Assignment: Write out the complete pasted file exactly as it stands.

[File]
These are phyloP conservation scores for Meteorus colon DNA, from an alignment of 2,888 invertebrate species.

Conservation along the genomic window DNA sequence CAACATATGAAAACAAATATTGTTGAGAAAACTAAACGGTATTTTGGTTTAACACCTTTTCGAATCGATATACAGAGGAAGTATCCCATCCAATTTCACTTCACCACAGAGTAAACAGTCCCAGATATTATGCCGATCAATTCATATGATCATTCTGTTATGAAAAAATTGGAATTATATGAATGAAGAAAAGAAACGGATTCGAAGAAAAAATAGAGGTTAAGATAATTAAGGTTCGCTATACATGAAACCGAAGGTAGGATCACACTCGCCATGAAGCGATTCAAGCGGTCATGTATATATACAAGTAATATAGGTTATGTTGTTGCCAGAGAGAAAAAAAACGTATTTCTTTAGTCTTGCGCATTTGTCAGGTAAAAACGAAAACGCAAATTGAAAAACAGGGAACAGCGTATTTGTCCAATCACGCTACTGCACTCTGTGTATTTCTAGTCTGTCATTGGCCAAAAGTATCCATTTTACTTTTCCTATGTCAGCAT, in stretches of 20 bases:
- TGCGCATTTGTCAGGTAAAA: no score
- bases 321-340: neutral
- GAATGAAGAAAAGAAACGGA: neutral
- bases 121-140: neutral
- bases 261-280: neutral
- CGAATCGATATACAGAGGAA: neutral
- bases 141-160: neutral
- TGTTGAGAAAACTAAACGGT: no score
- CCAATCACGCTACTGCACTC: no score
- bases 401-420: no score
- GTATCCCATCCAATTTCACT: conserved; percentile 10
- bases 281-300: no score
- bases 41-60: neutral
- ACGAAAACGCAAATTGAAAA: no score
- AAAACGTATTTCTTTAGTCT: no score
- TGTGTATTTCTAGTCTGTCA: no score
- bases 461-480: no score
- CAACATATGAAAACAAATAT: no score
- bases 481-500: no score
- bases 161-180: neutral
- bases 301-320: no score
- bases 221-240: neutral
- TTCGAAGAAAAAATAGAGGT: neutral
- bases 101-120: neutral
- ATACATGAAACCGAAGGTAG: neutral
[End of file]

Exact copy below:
These are phyloP conservation scores for Meteorus colon DNA, from an alignment of 2,888 invertebrate species.

Conservation along the genomic window DNA sequence CAACATATGAAAACAAATATTGTTGAGAAAACTAAACGGTATTTTGGTTTAACACCTTTTCGAATCGATATACAGAGGAAGTATCCCATCCAATTTCACTTCACCACAGAGTAAACAGTCCCAGATATTATGCCGATCAATTCATATGATCATTCTGTTATGAAAAAATTGGAATTATATGAATGAAGAAAAGAAACGGATTCGAAGAAAAAATAGAGGTTAAGATAATTAAGGTTCGCTATACATGAAACCGAAGGTAGGATCACACTCGCCATGAAGCGATTCAAGCGGTCATGTATATATACAAGTAATATAGGTTATGTTGTTGCCAGAGAGAAAAAAAACGTATTTCTTTAGTCTTGCGCATTTGTCAGGTAAAAACGAAAACGCAAATTGAAAAACAGGGAACAGCGTATTTGTCCAATCACGCTACTGCACTCTGTGTATTTCTAGTCTGTCATTGGCCAAAAGTATCCATTTTACTTTTCCTATGTCAGCAT, in stretches of 20 bases:
- TGCGCATTTGTCAGGTAAAA: no score
- bases 321-340: neutral
- GAATGAAGAAAAGAAACGGA: neutral
- bases 121-140: neutral
- bases 261-280: neutral
- CGAATCGATATACAGAGGAA: neutral
- bases 141-160: neutral
- TGTTGAGAAAACTAAACGGT: no score
- CCAATCACGCTACTGCACTC: no score
- bases 401-420: no score
- GTATCCCATCCAATTTCACT: conserved; percentile 10
- bases 281-300: no score
- bases 41-60: neutral
- ACGAAAACGCAAATTGAAAA: no score
- AAAACGTATTTCTTTAGTCT: no score
- TGTGTATTTCTAGTCTGTCA: no score
- bases 461-480: no score
- CAACATATGAAAACAAATAT: no score
- bases 481-500: no score
- bases 161-180: neutral
- bases 301-320: no score
- bases 221-240: neutral
- TTCGAAGAAAAAATAGAGGT: neutral
- bases 101-120: neutral
- ATACATGAAACCGAAGGTAG: neutral